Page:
Driving the news: DOJ Inspector General Michael Horowitz announced Friday an internal investigation into the matter, and Pelosi expressed disbelief to CNN's Dana Brash at assertions that neither Barr nor Sessions knew of probes into lawmakers.

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Shipping giant CEO says business have to avoid global politics

The CEO of the world's largest container-shipping company cautions that international firms have to be careful of taking political stances.

  • What they're saying: "We cannot run a global business if we start to have views on politics in every single country that we are in," Maersk CEO Søren Skou tells "Axios on HBO."
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U.S. Chamber of Commerce president and CEO Suzanne Clark told me on "Axios on HBO" that the business group was right to endorse vulnerable House Democrats last year, despite the flak that resulted from Republicans.

  • Clark, who took over the top job in March, said those House Democrats "had really helped push business's number one priority, which was the free trade agreement with Canada and Mexico, over the finish line."
  • "All of the Republicans that we work with on tax, on regulation — those people are really, really important to us," she added: "So we have to be willing to have a different coalition on every issue."
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The head of the International Atomic Energy Agency tells "Axios on HBO" that it's "essential" to have a nuclear deal with Iran because otherwise "we are flying blind."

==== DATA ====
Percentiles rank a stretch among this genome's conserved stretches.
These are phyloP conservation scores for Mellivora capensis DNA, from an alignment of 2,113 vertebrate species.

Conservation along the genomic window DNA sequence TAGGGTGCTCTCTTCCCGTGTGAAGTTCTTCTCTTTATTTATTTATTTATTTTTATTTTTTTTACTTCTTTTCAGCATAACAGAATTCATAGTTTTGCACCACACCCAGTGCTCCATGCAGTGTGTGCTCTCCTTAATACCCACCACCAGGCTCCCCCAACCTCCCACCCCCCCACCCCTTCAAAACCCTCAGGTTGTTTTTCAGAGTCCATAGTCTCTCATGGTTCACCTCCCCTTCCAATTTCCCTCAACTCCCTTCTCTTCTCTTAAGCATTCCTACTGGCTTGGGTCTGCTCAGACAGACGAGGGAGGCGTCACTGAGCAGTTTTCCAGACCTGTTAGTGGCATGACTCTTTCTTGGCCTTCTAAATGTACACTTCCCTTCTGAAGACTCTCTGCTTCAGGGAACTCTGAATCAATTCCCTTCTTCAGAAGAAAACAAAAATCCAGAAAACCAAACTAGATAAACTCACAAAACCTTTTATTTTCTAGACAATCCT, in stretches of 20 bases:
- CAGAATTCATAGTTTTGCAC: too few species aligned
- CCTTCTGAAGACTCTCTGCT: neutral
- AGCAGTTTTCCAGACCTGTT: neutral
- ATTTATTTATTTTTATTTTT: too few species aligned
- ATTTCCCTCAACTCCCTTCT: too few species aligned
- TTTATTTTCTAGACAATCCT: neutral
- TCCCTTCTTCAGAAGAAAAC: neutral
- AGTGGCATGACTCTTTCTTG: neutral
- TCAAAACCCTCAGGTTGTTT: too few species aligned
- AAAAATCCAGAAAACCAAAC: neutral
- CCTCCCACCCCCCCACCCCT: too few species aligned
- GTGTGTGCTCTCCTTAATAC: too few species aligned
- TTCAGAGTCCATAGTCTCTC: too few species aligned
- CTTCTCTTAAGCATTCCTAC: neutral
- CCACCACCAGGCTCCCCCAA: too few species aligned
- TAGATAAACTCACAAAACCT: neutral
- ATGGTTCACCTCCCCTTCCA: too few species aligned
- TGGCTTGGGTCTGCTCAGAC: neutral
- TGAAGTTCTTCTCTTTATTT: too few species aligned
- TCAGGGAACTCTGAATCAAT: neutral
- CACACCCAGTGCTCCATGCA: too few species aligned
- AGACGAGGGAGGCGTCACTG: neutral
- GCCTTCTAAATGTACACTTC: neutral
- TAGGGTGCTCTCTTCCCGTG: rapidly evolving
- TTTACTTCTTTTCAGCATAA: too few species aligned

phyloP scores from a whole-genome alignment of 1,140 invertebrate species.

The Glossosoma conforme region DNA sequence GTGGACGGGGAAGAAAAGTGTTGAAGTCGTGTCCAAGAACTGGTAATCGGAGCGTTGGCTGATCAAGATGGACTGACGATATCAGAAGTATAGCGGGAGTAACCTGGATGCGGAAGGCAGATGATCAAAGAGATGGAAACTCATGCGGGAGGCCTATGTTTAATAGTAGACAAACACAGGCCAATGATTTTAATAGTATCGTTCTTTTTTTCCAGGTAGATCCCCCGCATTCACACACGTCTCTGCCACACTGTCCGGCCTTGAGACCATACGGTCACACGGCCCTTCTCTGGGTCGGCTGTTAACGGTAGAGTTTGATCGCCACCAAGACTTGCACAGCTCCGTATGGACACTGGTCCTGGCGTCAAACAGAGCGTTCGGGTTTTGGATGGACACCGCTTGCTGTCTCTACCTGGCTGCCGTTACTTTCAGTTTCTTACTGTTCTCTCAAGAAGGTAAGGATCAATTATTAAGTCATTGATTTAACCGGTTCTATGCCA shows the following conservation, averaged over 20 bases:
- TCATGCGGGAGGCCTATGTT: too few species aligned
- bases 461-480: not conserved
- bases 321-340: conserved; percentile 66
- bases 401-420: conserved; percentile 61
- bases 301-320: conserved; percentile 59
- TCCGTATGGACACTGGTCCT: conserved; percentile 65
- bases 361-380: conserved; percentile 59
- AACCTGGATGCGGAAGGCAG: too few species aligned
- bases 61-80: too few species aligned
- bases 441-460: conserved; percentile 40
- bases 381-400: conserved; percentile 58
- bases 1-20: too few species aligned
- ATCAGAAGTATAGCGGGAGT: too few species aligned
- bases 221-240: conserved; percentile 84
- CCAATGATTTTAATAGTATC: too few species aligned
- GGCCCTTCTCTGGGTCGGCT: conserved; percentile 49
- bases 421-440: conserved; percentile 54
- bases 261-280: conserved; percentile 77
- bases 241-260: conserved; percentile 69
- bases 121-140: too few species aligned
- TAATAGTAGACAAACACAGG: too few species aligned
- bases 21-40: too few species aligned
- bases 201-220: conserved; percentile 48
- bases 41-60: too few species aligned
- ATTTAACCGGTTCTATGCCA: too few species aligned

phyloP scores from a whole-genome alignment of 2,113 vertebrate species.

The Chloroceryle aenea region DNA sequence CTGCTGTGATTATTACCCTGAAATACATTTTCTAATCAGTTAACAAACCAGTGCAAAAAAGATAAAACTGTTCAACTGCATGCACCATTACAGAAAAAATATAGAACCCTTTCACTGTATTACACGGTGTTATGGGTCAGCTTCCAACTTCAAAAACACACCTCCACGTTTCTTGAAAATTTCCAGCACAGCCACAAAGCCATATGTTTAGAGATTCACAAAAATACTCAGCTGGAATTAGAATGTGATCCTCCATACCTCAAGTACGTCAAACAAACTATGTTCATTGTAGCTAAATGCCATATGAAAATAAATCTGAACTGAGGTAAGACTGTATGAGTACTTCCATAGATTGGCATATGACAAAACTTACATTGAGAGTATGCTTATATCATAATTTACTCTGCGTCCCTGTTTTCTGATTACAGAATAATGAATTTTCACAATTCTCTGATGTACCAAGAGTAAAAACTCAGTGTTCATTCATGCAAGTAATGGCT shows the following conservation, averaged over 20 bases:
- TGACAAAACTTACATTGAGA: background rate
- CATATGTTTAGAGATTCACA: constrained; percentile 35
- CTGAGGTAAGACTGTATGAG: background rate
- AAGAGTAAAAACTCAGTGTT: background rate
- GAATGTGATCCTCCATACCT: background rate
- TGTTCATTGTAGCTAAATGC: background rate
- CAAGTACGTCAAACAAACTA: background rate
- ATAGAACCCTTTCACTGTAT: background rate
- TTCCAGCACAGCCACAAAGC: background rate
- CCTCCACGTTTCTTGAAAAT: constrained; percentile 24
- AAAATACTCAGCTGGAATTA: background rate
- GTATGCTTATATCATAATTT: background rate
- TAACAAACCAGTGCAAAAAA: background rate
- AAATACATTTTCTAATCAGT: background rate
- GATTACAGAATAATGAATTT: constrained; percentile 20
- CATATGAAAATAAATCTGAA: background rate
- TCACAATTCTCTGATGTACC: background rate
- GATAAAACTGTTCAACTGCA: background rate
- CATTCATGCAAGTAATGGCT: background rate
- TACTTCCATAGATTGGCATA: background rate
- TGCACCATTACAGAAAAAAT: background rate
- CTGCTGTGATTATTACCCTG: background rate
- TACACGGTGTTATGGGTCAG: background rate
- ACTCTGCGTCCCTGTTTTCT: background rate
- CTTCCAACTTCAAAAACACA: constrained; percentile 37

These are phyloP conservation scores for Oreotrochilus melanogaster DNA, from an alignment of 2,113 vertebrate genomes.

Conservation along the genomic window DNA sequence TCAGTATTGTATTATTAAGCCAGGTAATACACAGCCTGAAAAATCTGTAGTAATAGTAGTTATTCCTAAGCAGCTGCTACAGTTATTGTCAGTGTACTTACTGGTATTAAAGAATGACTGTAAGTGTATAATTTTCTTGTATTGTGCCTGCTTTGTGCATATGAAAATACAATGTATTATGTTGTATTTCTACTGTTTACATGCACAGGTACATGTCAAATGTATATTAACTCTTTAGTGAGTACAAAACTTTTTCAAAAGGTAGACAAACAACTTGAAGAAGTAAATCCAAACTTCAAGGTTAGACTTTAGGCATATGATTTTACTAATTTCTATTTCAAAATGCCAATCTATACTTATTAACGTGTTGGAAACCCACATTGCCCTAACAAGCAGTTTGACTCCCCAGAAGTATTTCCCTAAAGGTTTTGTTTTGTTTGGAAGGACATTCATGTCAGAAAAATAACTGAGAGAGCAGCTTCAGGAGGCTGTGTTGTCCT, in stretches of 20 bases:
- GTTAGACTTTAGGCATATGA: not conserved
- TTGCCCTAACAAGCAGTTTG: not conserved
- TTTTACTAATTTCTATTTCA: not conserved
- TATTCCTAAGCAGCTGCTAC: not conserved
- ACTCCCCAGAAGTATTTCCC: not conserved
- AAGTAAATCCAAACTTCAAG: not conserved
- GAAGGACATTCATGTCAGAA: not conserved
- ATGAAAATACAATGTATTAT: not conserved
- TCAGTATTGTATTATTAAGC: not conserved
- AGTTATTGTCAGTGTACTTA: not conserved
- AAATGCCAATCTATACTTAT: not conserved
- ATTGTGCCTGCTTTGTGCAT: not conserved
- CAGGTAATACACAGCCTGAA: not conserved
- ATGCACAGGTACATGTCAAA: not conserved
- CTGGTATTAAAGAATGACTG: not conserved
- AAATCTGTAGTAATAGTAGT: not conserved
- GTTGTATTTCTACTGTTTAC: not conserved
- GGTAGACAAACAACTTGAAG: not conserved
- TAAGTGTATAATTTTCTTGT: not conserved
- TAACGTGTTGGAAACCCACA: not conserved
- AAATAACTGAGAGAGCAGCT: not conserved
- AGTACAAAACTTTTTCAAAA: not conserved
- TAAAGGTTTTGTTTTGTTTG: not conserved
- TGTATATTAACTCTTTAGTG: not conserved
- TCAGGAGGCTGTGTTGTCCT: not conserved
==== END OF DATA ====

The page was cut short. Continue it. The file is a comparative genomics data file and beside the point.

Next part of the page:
Driving the news: Director-General Rafael Mariano Grossi sat down with "Axios on HBO" at IAEA headquarters in Vienna, ahead of Iran's June 18 presidential election and a June 24 extension on negotiations seeking to restore curtailed surveillance of Iranian nuclear sites and salvage the 2015 deal.

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U.N. ambassador Thomas-Greenfield sees tough Putin summit

Photo: "Axios on HBO"

Ambassador Linda Thomas-Greenfield, U.S. ambassador to the U.N., told me on "Axios on HBO" that President Biden will be candid, frank — and tough — during this week's summit with Russian President Vladimir Putin.

  • "The president will make clear to the Russians that they cannot harbor cyber terrorists and criminals in their country and not be held accountable for it," she added. "And they need to take the responsibility for dealing with this issue."
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Dems’ go-it-alone approach faces big hurdles as left’s frustrations spill over

If a bipartisan group of lawmakers fails to strike a deal on the infrastructure proposal it's negotiating with the White House, ramming through a package using the partisan reconciliation process isn't a guaranteed solution.

Why it matters: Getting 51 Democratic votes would be a long, uphill battle. And moderates within the party are balking at the cost of President Biden's spending — even as progressives openly lament that the "transformational" change they seek is slipping out of reach.

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America's U.N. ambassador: "I will always push for women to be part of negotiation teams"

Linda Thomas-Greenfield, U.S. ambassador to the U.N., has argued over her 39-year diplomatic career that educating and empowering women and girls is an investment in peace and security for their nations.

  • "I will always push for women to be part of negotiation teams," she told me in the State Department Treaty Room, during an interview for "Axios on HBO."
  • "I notice ... when they're not in the room. ... Sometimes I'm the only one," she added with a laugh. "And I will call it out."